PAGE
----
LSAT & Law School Blog

Three Reasons You Need a LSAT Prep Class or Private Tutor

Posted by Mark Skoskiewicz on Sun, Mar 11, 2012 @ 03:24 AM

The LSAT bills itself as a test that does not require preparation. Technically, they’re correct. You don’t need to memorize math formulas or vocabulary words. The questions ask you to reason answers based on the information provided.

However, taking a prep course improved my score nearly 10 percentage points over the first time I took the test without a prep course. You can see why I’m convinced that preparation helps, from those who know the test. Here’s why:

1. Nearly everyone else gets help – If you’re striving for a competitive school, nearly every one else will be taking at least one prep class, if not more, and working with tutors.
One of the biggest advantages of working with someone who knows the test is confidence when approaching the day. You know what to expect. You have a strategy for each section, and a strategy for the whole day. You know what to do if you’re running out of time.

2. There are patterns to be learned - You don’t have to pay for the hideously expensive Kaplan, and you don’t have to stop working. I found a course atSan FranciscoState that ran four Saturdays while I worked full-time. Others like to choose private tutors to work on their weak areas or learn specific techniques.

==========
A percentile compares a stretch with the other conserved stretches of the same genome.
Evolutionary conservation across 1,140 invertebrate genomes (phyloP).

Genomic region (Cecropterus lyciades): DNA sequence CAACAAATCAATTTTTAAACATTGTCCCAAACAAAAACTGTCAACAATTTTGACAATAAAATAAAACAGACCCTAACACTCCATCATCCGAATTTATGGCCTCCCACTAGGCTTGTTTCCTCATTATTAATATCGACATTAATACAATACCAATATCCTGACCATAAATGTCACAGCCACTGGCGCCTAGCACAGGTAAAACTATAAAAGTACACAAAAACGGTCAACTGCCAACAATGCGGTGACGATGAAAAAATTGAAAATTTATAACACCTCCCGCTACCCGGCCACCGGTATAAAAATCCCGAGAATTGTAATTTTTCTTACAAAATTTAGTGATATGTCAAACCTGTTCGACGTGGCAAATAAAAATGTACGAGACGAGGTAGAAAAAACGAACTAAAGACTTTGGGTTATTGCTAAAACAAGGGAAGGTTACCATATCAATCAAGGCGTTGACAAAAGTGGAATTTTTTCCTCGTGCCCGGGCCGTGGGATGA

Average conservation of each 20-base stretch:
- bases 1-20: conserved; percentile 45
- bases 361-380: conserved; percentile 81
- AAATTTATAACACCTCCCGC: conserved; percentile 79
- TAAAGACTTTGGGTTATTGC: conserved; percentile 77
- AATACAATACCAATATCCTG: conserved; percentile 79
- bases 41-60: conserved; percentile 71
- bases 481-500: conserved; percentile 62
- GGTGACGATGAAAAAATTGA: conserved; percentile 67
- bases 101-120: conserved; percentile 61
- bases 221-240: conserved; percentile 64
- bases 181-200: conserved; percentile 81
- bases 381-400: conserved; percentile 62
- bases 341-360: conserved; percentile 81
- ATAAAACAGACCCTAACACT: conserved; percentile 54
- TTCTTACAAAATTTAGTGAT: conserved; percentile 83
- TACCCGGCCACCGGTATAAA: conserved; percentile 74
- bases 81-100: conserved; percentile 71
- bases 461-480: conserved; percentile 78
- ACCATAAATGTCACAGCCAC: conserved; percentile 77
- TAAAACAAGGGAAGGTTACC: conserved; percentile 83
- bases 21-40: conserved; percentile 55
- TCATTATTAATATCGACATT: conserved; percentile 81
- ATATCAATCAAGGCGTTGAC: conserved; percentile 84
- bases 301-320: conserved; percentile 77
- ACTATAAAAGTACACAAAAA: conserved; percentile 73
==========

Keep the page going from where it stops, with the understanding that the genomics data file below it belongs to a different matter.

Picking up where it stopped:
Do find a teacher who has studied the LSATs. No one can predict the exact questions. But, e.g., in analytical reasoning, there are certain types of games that will be repeated. In reading comprehension, there are certain tricks the testers like to use. Certain kinds of logic questions reappear.  You benefit from “insider’s knowledge” about test procedures.

3. Techniques for each section – Problem solving techniques are hard to teach yourself. This is where specialized classes and tutors excel. They have sophisticated techniques to solve the questions in each section, and they will help you develop a sub-strategy to approach each section.

If you can’t/don’t want to pay for private help, the single best way to prepare is to order the official old LSAT tests. Get at least four. You want to study the types of questions with some. You want to time yourself with others. With at least one, you want to take the full test under timed conditions exactly like test day.

Your goal should be to go into test day with a comfort level with that exam booklet.

Topics: LSAT tutoring, LSAT tips, LSAT, LSAT prep classes